“Behind any successful project, there are many dedicated individuals who plan, raise money, and prepare the logistics in order for all things to go smoothly.” said Dr. Nguyen-Clark, who acknowledged that the groundwork for this trip was invaluable.
“Learning that there was a lack of supplies and effective medication in these rural areas from earlier trips, the organizers raised funds to purchase and bring all medications, equipment, and instruments over from the States,” explained Dr. Nguyen-Clark. “Although we did not have all drugs available like at home, we brought enough to help us safely take care of all surgical patients, including antibiotics, pain control and anti-nausea medications.” She continued, “This is also the first year we brought with us portable machines that can deliver anesthetic gas to keep patients asleep during the procedure. I am lucky to benefit from all the hard work others had put in after previous experiences.”
Even with pre-planning, it was not possible to have every supply readily at hand. “If there was something we didn’t have, we put our heads together and improvised,” said Dr. Nguyen-Clark. There was no ventilator, so we hand-bagged those who needed to be ventilated. When the light went out, we used our portable head lights to shine onto the surgical field for the surgeons to continue operating. We used large water bottles as our disposals for sharps and used needles. We had to be creative and resourceful.”
The volunteers had to contend with a few ailments of their own, including mosquito bites and severe cases of stomach upset due to the poor sanitation and sewage system, not to mention bugs landing in their supper. However, these were minor discomforts compared to all that they gained from this experience.
Inspired by her peers who worked side-by-side with her not only rendering care but also cleaning, sweeping, and doing whatever was necessary on behalf of the patients, Dr. Nguyen-Clark said, “I am grateful for having a chance to go to Cambodia to serve the people there. I am glad I worked alongside a group of wonderful volunteers who are so committed to serve the patients selflessly. No matter how hot and humid it was, no matter how busy it was, everyone worked with a smile. The camaraderie there was wonderful and real. It was teamwork at its best. And I am glad to have shared this experience with two of my colleagues and friends from St. Francis Medical Center.”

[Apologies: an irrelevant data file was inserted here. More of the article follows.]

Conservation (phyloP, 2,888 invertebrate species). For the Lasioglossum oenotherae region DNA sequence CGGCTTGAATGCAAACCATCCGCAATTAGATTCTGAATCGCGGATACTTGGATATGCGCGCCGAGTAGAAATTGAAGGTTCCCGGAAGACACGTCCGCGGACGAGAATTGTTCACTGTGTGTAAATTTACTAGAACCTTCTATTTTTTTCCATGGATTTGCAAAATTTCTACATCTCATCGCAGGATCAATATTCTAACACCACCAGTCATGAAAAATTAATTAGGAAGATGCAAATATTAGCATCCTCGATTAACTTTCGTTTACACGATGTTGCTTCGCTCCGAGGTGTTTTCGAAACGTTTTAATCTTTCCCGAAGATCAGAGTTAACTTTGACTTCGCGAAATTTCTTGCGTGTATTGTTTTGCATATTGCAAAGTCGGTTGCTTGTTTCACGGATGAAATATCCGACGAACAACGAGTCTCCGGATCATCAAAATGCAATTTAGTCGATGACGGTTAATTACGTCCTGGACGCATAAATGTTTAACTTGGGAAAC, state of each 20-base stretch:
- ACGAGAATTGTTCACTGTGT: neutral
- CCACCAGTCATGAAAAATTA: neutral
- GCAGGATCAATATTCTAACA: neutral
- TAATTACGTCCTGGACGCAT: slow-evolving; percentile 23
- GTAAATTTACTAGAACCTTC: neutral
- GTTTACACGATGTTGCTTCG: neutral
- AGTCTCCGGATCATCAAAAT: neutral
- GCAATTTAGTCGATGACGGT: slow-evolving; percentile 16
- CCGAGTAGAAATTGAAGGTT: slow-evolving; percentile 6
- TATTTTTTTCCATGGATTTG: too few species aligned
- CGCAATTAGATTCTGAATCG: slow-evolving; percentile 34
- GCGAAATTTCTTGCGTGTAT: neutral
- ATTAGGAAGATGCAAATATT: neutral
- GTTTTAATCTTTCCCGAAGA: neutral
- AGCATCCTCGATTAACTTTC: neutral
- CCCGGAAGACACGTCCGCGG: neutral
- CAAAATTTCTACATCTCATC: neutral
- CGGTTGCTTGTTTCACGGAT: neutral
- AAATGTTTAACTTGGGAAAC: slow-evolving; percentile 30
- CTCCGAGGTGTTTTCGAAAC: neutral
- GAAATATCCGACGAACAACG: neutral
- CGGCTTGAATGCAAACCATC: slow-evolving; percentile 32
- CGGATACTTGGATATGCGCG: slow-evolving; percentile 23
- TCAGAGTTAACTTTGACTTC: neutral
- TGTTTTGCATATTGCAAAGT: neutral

CHPAA is a non-profit organization that provides free medical, dental, and surgical services to underserved people of Cambodia, and gives them much needed health education. Here in the US, CHPAA participates in local health events, and awards generous scholarships to students who aspire to pursue a career in health field. The organization was founded in 2001 by a core of physicians, dentists, pharmacists, and allied health professionals. By 2010, the organization had increased in size manifold, and was able to launch its first mission to Cambodia. The success of this mission drew strong interest from more health professionals in many specialties from across America, year after year. CHPAA has now completed 7 overseas MISSION, having treated over 30,000 patients free of charge, and given out toothbrushes, reading glasses, prosthetic hands, medications. Funding comes from generous donors in America and Cambodia, and from mission volunteers who pay their own travel expenses. CHPAA owes its success to all the hard-working volunteers and generous supporters. Everyone who is involved in any capacity plays an important part in CHPAA’s core vision of “Promoting health through service and education.”